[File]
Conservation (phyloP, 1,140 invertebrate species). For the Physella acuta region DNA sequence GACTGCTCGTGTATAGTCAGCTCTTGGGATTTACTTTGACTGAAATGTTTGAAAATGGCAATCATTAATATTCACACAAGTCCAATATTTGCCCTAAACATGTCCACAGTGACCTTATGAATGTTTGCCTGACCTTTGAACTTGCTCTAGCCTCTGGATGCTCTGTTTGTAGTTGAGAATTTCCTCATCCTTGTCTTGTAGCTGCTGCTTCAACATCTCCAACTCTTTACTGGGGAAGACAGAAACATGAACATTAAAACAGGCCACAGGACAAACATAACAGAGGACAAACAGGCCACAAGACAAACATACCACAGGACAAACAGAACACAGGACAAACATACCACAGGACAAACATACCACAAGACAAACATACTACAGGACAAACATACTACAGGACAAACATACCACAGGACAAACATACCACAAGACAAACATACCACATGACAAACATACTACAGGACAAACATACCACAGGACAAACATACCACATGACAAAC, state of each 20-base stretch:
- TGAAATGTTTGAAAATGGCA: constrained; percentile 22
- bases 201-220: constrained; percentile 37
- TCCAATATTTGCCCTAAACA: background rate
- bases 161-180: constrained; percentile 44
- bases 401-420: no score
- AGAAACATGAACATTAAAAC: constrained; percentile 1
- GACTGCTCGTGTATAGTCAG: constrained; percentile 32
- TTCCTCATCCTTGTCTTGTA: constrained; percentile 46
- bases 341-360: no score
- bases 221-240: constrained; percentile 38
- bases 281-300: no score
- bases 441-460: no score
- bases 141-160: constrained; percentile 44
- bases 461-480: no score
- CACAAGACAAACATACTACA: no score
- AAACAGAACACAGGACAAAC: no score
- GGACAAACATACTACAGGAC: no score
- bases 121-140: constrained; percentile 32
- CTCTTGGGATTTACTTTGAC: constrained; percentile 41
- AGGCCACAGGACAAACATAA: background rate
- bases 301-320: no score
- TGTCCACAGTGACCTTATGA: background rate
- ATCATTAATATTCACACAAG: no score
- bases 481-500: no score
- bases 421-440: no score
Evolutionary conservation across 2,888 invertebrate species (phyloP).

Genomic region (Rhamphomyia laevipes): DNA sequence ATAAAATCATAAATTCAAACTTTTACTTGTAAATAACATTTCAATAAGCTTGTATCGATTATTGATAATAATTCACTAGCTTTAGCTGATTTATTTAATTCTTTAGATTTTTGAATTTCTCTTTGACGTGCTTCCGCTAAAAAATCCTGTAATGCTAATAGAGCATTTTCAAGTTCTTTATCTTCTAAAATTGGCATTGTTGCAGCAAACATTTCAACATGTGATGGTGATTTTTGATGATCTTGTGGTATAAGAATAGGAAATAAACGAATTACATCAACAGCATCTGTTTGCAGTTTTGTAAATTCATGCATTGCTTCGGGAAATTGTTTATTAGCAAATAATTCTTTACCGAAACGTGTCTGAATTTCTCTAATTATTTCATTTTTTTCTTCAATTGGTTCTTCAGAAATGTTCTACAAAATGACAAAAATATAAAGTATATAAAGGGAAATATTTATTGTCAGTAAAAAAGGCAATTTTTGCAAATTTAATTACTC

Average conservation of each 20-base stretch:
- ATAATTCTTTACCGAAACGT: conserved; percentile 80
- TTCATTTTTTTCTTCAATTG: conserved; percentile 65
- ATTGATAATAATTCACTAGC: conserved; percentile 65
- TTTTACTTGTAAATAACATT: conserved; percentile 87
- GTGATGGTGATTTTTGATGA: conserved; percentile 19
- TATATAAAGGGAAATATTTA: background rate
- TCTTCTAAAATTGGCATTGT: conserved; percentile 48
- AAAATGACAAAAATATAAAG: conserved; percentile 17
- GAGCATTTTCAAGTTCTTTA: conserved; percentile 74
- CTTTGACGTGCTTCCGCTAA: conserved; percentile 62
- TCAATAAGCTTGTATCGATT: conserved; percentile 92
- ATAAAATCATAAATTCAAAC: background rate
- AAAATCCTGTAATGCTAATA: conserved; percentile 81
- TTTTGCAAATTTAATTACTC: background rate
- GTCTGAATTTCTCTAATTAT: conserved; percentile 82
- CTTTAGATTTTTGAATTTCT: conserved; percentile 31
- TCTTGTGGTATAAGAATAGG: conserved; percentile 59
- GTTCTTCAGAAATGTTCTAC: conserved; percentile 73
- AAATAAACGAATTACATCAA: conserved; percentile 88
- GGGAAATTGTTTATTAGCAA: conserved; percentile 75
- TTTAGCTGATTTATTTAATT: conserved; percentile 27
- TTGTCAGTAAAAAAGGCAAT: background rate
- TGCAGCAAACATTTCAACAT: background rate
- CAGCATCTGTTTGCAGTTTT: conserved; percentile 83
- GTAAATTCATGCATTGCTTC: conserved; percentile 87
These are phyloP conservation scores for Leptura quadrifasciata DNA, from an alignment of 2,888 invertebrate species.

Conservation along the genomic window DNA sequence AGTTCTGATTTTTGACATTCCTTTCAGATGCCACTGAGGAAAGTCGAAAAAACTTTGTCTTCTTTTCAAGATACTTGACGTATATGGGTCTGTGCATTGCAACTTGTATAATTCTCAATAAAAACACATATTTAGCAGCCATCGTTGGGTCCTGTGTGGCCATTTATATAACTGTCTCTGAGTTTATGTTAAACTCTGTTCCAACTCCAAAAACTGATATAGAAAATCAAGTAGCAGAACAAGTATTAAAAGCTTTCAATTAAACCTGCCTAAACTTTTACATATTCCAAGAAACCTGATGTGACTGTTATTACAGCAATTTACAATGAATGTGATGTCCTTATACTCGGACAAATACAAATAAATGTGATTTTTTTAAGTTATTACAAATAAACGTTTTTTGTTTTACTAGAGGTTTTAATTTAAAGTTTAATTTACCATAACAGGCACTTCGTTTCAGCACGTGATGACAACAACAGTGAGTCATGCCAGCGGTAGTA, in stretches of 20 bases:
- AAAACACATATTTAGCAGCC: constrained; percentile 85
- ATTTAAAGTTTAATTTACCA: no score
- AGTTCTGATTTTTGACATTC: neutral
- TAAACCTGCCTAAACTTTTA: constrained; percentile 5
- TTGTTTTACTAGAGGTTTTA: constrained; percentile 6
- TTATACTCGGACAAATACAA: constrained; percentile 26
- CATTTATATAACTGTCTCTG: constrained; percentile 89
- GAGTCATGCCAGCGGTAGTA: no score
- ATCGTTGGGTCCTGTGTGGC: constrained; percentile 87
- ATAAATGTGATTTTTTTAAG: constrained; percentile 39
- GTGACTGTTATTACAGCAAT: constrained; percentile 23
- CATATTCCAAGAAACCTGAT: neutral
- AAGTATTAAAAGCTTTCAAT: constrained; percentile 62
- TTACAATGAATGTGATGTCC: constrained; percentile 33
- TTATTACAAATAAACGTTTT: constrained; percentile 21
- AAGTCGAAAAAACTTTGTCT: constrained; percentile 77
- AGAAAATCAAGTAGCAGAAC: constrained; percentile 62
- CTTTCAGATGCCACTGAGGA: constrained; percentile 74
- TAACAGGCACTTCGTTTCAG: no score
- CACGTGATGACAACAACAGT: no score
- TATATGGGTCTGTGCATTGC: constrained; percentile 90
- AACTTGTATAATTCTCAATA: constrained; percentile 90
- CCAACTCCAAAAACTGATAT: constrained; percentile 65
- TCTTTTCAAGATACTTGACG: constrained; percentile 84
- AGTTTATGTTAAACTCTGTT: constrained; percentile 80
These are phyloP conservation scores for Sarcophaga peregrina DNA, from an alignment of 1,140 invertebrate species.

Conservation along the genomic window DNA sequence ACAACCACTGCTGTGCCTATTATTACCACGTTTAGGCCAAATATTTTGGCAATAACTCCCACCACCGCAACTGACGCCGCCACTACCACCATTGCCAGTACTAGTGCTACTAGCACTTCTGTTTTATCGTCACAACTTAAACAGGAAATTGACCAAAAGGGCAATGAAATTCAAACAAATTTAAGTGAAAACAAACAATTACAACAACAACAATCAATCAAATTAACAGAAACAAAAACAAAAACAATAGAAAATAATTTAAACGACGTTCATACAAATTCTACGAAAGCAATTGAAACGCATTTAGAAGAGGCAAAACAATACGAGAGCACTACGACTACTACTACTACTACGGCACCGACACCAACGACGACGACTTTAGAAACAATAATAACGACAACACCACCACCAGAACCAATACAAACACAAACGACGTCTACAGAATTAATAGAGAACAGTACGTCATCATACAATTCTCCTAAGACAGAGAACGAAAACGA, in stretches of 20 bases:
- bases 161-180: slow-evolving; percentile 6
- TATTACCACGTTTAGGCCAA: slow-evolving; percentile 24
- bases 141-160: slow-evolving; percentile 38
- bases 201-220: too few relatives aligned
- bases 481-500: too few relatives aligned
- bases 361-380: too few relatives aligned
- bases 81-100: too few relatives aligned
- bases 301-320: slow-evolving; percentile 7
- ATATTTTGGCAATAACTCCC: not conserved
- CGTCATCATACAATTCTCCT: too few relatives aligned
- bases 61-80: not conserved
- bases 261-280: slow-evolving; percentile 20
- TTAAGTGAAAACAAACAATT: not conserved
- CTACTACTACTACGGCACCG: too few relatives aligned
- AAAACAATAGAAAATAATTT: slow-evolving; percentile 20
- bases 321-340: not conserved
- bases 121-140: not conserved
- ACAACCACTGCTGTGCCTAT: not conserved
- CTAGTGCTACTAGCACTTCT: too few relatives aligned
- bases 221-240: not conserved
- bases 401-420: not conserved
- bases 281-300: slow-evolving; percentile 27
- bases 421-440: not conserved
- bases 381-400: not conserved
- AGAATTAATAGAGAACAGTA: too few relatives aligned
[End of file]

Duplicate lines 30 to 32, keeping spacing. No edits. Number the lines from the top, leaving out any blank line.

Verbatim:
- ATAATTCTTTACCGAAACGT: conserved; percentile 80
- TTCATTTTTTTCTTCAATTG: conserved; percentile 65
- ATTGATAATAATTCACTAGC: conserved; percentile 65